While the rest of us spent our time rehearsing and writing songs Little Miss I’m-Gonna-Tell-Daddy-On-You spent all her time gallivanting around telling people she was in a band and that she was almost famous. And it worked. We supported quite a few well known bands and it was always Megan who bedded the lead singer or the band manager.
It was in fact, Megan, who nearly succeeded in changing our almost famous status. She slept with the A&R guy from a major record company at the time and a few days later we ended up in his office discussing deals. Megan was elated. We were deflated.
There was a catch, you see. It was the catch I named the pretty in pink clause. The record company were keen to give us a deal, they actually liked our sound, but they wanted to market us as a pretty all girl band with an edge, complete with haircuts, makeovers and pink outfits. And they suggested dance routines. I thought Jen and Ed were going to pass out when the words pink and dance were mentioned.
Megan was jubilant. Bouncing up and down in her seat and clapping. I knew she was imagining herself on stage in her hot pink outfit with knee high pink boots being interviewed afterwards by a cute journalist from Rolling Stone. The rest of us sat in silence, imagining multiple ways to get pink eliminated from the contract.
In the end we couldn’t compromise. We walked out of the record company’s office without a whisper of pink dancing shoes in sight. Megan was so peeved she ran home crying to her father. Jen was thrown out of the house but she and Ed ended up getting a deal with an independent label and became quite successful. Shelley got a scholarship to the Musician’s Institute in Hollywood and spent many years working as a session drummer and I, well, I carried on with my life in my usual fashion. Working a bit, singing a bit, writing a bit, immersing myself in imaginary worlds, but nonetheless happy to remember the time I was almost famous.
. . . “but nonetheless happy to remember the time I was almost famous”. . . I’m pleased that you chose to use those words to finish off a short but interesting bit of autobiography. Although I have always yearned to play an instrument, and did teach myself to play a tune or two on an organ, I can barely read the simplest of written music. I do own a small harmonica, but any “music” coming out of it is strictly “original”. I compose as I go along.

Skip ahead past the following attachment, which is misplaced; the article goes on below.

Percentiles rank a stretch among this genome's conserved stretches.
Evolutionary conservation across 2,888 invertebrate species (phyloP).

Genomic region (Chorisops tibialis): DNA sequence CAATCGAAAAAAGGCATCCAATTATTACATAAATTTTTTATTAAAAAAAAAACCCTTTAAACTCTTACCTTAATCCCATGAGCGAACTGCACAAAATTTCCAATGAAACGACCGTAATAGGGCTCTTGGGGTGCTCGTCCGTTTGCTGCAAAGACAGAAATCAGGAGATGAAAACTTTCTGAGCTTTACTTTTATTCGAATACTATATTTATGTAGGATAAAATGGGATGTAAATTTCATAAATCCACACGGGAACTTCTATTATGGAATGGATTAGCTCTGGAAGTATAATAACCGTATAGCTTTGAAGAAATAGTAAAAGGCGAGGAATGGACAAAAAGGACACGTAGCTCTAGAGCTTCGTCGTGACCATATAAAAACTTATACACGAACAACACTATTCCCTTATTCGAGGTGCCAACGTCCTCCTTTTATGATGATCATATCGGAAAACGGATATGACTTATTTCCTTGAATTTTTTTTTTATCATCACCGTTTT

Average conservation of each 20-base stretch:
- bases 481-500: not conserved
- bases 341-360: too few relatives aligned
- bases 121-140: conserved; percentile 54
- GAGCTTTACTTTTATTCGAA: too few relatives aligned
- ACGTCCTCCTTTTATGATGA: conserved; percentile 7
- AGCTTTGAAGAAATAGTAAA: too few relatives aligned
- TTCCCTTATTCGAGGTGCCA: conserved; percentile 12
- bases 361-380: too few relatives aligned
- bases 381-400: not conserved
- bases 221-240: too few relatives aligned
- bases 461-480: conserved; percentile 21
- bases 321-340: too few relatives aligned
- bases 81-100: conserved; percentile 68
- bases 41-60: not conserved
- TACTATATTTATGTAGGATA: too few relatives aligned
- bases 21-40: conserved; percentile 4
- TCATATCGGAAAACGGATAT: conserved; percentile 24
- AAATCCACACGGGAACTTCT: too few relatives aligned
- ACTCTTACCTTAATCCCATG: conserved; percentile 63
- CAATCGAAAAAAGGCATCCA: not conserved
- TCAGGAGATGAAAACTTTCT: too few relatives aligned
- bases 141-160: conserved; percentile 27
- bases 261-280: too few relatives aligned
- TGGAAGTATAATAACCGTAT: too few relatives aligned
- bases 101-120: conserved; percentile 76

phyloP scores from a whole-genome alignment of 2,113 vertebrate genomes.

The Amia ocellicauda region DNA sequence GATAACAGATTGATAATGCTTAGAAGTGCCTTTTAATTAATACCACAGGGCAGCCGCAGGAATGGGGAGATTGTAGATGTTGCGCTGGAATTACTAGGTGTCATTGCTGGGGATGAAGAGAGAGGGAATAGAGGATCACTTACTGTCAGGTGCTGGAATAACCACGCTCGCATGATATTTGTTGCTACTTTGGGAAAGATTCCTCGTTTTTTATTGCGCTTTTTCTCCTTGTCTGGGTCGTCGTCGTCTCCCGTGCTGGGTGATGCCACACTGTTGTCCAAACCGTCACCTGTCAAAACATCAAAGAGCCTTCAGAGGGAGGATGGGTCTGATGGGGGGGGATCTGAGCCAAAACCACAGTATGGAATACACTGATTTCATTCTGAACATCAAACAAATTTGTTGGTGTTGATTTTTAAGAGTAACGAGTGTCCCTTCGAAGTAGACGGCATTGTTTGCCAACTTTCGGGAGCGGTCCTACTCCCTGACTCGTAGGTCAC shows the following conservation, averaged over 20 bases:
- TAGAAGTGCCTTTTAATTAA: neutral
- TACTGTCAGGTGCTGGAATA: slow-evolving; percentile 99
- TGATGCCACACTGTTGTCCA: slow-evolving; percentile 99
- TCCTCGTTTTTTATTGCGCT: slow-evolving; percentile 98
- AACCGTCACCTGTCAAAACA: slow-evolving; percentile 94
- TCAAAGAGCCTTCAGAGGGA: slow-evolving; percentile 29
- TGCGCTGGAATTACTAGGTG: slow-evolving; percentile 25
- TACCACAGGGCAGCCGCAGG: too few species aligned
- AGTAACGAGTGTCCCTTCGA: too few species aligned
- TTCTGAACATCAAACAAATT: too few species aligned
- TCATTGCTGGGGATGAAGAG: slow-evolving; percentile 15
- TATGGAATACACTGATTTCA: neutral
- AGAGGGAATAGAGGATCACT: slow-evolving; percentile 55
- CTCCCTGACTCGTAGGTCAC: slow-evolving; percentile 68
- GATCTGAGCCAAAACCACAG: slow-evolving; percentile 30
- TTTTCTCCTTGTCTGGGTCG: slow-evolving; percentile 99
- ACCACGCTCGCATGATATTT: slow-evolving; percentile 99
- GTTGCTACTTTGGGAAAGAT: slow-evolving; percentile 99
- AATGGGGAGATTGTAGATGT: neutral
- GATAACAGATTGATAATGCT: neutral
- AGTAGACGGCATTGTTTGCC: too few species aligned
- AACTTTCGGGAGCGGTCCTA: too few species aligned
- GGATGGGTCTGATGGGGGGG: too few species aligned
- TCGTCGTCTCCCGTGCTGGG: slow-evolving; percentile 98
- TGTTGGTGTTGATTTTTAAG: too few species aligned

Very cool. I never did anything like that. Guess I wasn’t up for the “fast lane”. I love reading your stuff. I saw Cricket’s prompt and thought, “I got nothin.”
I loved the bit at the end. In fact, the imagery was so good, that I was seeing a little teleplay of the whole story. Golly, Selma. You are such a fine writer.
This is a wonderful piece. AHHH the memories it brings back. Growing up in Hollywood. Jamming ’til dawn. I kept living like a rock star,long after the band got jobs. Today I’m more famous than I ever thought, and that’s still not true fame , but Almost Enough for me. Great piece Selma !!!
I had no idea you SANG too!
What a terrific story!
and by the way the movie ‘Almost Famous’ is one of my ALL TIME FAVORITES. *rent it!*
Selma the singer! Wow I am impressed! I love the part where you said there was the rock n’ roll, no real drugs and absolutely no sex except for Jen & Ed! You rock in my book! And I love the ending…
The fact that you actually played gigs, by itself, constitutes success in my book. It was hard enough for me to hook up with musicians who were serious enough to actually show up, let alone get into a band that played gigs. I came close, though.
Just think of how much hearing capacity you’ve saved by not continuing on with all that.
I have a sneaking suspicion that you were able to take care of the sex part of the equation quite well without the rock.
MARY – I have met a lot of musicians over the years and have often found the self-taught musicians who couldn’t read music were the most creative in terms of just being able to pluck a tune out of thin air. They had developed their ear. My Grandfather was a top shelf fiddle player – he could play anything from classical to folk – but he couldn’t read a scrap of music. When asked once how he managed to play all those wonderful tunes, he tapped his chest and said: ‘I hear them in here.’ I am thrilled you play harmonica. It has painted such a wonderful picture of you in my mind. You are a special lady.
TEXASBLU – It actually is far from glamorous being in a band, truth be told. You play in a lot of smoky bars, have to fend off the advances of a lot of drunken men and have to carry your own equipment. Those amps are heavy! However, it was an experience I’ll never forget.
HEATHER – thank you so much. It was nice to revisit those old times. The things we do in our youth, eh?